Nana Akufo-Addo, 2012 presidential candidate of the New Patriotic Party (NPP) yesterday met Sekou Nkrumah, son of Ghana’s first president at Osu for a friendly chat.
Nana Addo was at Osu at the invitation of Henry Lartey, son of the late Dan Lartey of the GCPP, for a Homowo party. At the house overlooking the Castle 200 metres away, Nana Addo met Sekou, Nkrumah’s third son, who was recently sacked by President Atta Mills after he criticized the President for weak and directionless leadership.
Sekou had said it was “almost impossible” for the NDC to succeed on its “Better Ghana” agenda because the President was too weak a leader to take bold decisions.
In an interview with the Africawatch magazine, he was asked: “Is the Mills government on course to deliver its pre-election promises of a Better Ghana?” He answered: “Honestly, there is a big question mark because since the NDC came to power in January 2009, there has not really been any serious change in real terms.”
He continued, “From where I am standing, I can see clearly that since coming to power, the Mills government has not fulfilled its promises. I know it is not politically correct, but that’s a fact.” The Africawatch magazine asked Dr. Nkrumah, ‘Is the economy any better now than when President Mills met it in January 2009?
“I am not an expert, but it doesn’t seem to be better now than when the NDC met it. I don’t think much has changed,” he said. Sekou, who has given up on the NDC achieving the change promised by President John Evans Atta Mills, explained his pessimism by accusing the President of coming into office without a programme: “It is almost impossible. You need to take bold decisions; and those bold decisions should have been on your agenda before coming to power.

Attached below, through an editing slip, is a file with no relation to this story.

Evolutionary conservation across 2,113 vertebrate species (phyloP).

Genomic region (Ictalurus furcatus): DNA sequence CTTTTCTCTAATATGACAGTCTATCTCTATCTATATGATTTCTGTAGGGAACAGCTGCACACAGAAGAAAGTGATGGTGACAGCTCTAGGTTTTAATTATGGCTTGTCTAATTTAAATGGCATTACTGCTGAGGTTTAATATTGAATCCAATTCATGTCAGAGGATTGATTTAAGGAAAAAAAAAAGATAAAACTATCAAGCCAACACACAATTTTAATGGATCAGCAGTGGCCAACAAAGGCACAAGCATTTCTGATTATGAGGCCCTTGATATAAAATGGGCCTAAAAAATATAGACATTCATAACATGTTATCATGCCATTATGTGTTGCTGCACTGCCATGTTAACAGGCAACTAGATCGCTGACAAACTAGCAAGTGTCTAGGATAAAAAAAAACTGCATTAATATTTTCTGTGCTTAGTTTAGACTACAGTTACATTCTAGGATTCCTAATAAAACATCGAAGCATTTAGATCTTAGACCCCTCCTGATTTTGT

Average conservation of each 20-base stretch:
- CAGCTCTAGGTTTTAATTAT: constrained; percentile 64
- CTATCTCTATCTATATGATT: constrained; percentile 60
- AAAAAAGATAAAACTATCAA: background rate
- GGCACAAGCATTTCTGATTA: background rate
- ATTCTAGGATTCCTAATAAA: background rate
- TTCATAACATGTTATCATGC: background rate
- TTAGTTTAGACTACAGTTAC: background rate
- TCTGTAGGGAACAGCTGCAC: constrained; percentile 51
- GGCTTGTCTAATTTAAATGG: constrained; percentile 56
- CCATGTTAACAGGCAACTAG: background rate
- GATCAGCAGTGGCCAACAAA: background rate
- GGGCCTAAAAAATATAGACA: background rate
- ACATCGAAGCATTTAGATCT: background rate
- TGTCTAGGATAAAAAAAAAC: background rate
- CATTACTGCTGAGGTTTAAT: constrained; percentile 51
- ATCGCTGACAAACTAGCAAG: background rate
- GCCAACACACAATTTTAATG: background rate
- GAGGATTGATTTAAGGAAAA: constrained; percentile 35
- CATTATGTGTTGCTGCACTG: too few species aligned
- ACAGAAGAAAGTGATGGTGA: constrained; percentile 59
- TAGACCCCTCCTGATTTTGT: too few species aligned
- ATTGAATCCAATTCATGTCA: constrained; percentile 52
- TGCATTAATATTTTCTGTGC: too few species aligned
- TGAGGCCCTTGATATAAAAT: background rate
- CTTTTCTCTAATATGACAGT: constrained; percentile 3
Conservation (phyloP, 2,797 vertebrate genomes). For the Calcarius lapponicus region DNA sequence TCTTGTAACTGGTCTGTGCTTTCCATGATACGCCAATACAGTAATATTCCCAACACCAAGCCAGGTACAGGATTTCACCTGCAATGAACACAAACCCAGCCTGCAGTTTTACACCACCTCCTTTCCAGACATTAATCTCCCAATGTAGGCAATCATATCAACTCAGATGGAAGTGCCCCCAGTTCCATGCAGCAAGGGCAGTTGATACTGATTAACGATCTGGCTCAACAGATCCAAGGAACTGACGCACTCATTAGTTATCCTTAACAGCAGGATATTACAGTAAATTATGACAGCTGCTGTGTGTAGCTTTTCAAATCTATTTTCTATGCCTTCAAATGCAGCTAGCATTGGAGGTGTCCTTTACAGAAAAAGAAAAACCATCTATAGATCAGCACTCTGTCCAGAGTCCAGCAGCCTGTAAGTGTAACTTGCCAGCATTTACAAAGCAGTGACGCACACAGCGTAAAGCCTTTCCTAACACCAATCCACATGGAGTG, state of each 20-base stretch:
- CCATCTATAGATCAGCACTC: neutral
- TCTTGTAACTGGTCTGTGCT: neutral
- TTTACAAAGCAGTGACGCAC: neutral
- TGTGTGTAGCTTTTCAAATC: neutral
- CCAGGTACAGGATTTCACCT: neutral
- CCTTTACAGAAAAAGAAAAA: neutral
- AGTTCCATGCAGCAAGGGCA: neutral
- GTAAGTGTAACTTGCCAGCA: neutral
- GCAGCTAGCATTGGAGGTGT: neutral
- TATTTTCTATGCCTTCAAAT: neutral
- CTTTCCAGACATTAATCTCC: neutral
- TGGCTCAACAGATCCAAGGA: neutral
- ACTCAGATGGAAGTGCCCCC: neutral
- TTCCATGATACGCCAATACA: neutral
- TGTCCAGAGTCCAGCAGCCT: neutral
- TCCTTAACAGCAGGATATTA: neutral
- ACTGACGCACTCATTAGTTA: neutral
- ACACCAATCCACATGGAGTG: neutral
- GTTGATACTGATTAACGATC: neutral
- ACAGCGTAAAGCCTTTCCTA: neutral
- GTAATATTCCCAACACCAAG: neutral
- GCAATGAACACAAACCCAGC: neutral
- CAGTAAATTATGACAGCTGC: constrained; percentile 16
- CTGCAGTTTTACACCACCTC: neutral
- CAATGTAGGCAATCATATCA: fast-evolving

“I think forces within the NDC should stand up and wake up to their responsibilities to make sure that the ‘Better Ghana’ agenda is not just lip-service.”
Sekou, who was the National Co-ordinator of the National Youth Council, could not hide his big disappointment with President Mills and has therefore called for a “more dynamic personality, who is strong-willed and can inspire national confidence” to challenge the President for 2012.
With President Mills failing in his view, the son of Ghana’s first President is urging the NDC not to be too rigid in thinking that to change Mills in 2012 would be politically sacrilegious. “What if a new person will bring new energy and provide what is missing in President Mills?” Dr Nkrumah posed this searching question to the NDC.
Before the 2008 election, he abandoned his father’s Conventional People’s Party, to join the NDC. But, he has since regretted it. “When I joined the NDC, I had the confidence that the party had experienced people who had been in government before, so I felt there was really no time to waste when they returned to power in January 2009,” Dr Nkrumah said.
He explained: “I mean things should have taken off right away because they had experience. But that’s not really what happened. Now you have a lot of questions and doubts, and I don’t know how patient Ghanaians can be.” After his interview with the magazine he was fire from his position.
Source: Daily Guide